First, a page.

Then there is the fact that an F1 or an FTQL (the QL stands for quick load) is much faster and simpler to load, even after you become familiar and comfortable with the M3’s procedure. Perhaps most importantly, to my way of thinking, parallax. Because, in any SLR, allows for much more precise framing, composition, and focus than an M. Because unlike the rangefinder M, the premise of a single lens reflex is the “what you see is what you get” light path. When you look through an SLR viewfinder, you are looking in real-time through the lens. There is no need to adjust for parallax as one must when using a rangefinder. In that system, you are not looking through the lens at all but through an entirely separate optical path, a viewfinder mounted above and to the left of the lens. Because you are looking through the lens on an SLR, you also don’t have to worry about focus calibration the way you do with a rangefinder, which also means that you can preview the depth of field. That is see exactly what will be in and out of focus. And again, this is simply not possible with a rangefinder. Well, Leica did make a Visaflex reflex housing, but then one wouldn’t be using the rangefinder anymore, and that particular type of Visaflex is…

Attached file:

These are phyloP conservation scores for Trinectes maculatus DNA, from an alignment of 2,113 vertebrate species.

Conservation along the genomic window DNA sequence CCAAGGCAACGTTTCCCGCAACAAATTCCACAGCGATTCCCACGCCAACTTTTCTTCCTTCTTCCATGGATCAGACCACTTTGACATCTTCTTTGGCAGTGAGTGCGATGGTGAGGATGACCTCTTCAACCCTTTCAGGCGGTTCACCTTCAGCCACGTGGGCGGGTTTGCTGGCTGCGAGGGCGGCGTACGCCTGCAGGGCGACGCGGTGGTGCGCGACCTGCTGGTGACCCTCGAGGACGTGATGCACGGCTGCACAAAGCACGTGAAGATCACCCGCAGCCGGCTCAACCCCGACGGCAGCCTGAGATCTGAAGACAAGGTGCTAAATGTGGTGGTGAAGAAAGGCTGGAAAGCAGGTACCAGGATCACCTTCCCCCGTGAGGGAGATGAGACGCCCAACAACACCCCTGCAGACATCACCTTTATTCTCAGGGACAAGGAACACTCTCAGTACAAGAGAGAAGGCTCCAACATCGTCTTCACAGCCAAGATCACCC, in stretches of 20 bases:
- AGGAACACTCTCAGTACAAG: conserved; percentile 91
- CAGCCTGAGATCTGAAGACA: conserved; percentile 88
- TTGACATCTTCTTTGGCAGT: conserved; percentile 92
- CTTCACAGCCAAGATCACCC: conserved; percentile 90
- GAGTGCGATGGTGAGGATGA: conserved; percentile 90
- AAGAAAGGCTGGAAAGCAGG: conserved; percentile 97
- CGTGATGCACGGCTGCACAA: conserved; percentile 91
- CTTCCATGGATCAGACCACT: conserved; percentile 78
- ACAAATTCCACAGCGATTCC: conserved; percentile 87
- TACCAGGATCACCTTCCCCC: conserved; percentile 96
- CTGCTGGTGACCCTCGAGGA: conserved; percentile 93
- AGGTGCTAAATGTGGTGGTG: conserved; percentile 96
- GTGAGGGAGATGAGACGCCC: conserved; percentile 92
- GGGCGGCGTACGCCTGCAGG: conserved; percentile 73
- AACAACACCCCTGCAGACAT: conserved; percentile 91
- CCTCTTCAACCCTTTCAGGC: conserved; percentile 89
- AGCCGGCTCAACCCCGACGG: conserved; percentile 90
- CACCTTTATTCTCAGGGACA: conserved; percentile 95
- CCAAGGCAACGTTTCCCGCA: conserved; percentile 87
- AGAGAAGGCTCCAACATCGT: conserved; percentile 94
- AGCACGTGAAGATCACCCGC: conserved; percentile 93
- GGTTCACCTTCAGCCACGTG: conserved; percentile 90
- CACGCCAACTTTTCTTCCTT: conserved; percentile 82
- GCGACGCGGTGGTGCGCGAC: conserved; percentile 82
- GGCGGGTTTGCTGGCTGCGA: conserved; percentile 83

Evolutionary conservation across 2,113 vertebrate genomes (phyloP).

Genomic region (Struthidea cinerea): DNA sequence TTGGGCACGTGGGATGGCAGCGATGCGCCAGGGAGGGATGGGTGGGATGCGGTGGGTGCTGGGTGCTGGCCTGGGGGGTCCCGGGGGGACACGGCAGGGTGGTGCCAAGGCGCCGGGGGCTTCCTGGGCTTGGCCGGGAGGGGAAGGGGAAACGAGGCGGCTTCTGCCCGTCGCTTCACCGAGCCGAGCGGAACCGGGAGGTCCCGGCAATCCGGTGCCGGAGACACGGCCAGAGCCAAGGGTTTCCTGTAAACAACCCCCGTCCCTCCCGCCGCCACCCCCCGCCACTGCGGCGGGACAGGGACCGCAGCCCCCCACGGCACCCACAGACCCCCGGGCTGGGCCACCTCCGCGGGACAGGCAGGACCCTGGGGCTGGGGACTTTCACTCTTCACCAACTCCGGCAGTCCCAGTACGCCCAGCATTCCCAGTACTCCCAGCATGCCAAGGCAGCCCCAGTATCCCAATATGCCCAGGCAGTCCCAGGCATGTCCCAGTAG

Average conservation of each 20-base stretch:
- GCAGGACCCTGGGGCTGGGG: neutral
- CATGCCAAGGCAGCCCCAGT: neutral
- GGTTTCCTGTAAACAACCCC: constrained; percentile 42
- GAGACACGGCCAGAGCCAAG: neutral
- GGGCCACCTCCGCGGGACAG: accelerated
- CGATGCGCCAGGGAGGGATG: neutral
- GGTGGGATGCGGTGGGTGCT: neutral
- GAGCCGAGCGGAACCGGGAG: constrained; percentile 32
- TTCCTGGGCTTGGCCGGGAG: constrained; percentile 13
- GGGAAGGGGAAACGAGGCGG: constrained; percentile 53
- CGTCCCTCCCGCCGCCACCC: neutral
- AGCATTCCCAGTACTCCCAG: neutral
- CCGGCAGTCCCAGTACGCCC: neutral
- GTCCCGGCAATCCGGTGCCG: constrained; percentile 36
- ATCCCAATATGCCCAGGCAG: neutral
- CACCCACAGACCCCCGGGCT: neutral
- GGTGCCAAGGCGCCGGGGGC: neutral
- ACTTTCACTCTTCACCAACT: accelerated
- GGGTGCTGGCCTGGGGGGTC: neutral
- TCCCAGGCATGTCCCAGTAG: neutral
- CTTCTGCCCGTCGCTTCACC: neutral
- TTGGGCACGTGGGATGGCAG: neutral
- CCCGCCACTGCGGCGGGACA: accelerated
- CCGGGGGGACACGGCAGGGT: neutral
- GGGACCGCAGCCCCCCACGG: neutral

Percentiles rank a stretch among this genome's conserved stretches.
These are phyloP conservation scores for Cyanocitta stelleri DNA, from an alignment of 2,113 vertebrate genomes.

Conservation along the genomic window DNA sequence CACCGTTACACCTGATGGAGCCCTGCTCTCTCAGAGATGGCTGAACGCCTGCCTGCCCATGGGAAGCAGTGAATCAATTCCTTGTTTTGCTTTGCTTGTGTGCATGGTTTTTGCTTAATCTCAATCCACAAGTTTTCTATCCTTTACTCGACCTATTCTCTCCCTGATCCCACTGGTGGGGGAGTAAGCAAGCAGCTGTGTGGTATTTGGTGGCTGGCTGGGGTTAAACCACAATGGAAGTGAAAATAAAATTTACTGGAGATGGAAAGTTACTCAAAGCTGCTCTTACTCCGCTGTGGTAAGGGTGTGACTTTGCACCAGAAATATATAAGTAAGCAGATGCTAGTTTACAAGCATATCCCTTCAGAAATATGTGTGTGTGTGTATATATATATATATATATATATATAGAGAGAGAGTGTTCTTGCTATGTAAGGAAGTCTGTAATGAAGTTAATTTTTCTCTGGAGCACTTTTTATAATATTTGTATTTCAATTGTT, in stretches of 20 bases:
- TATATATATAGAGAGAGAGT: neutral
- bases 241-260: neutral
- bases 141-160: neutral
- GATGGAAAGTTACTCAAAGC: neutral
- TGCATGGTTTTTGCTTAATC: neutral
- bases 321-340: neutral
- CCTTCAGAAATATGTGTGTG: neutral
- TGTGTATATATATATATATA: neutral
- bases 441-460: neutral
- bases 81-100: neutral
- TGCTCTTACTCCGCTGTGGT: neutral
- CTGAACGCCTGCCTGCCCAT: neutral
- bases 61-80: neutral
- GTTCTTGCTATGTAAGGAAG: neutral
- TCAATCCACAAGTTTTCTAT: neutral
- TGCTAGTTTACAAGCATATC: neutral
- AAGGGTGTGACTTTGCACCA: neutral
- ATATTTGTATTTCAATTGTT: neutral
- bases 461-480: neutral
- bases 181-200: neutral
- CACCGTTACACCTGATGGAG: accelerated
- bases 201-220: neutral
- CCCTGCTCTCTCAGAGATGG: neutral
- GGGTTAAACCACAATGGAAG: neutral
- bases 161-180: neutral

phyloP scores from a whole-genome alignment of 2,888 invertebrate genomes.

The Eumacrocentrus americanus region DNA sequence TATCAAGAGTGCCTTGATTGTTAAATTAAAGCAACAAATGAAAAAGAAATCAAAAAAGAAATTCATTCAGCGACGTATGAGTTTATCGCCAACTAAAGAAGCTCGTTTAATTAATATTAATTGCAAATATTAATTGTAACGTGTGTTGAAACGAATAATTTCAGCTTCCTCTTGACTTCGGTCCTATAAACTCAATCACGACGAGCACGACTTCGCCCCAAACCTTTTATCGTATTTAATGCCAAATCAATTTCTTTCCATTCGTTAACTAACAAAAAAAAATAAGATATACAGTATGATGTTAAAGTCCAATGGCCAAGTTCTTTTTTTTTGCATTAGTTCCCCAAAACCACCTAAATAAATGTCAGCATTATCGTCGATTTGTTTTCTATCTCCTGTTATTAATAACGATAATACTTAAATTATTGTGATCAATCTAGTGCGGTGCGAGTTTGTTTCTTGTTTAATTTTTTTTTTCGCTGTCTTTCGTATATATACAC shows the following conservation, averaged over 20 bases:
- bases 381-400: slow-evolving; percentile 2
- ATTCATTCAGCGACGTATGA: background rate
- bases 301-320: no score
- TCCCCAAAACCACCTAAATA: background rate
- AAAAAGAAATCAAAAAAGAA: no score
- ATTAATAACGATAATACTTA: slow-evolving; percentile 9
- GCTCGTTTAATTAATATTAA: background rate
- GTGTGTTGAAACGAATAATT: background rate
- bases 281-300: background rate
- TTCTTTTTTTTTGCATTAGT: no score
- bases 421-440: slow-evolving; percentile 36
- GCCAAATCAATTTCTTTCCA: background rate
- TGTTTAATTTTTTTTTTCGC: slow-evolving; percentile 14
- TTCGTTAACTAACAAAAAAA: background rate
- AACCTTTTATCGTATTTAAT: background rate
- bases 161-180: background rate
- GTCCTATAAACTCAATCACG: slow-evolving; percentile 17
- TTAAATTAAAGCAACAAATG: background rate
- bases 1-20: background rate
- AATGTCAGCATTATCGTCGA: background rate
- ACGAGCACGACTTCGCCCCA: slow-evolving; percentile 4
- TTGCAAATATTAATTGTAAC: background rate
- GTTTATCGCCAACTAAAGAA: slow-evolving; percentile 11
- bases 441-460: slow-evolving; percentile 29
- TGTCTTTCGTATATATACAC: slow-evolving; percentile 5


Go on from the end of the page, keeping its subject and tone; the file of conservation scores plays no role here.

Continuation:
Budget Gourmet Episode 3: Satisfy Your Leica Film M Craving with a Canon 35mm Film SLR? Oh YAH! – FAQ

Frequently Asked Questions

Q: What is the Budget Gourmet Episode 3 about?

A: Budget Gourmet Episode 3 focuses on satisfying your Leica Film M craving with a Canon 35mm Film SLR. It explores the idea of achieving similar results without the hefty price tag.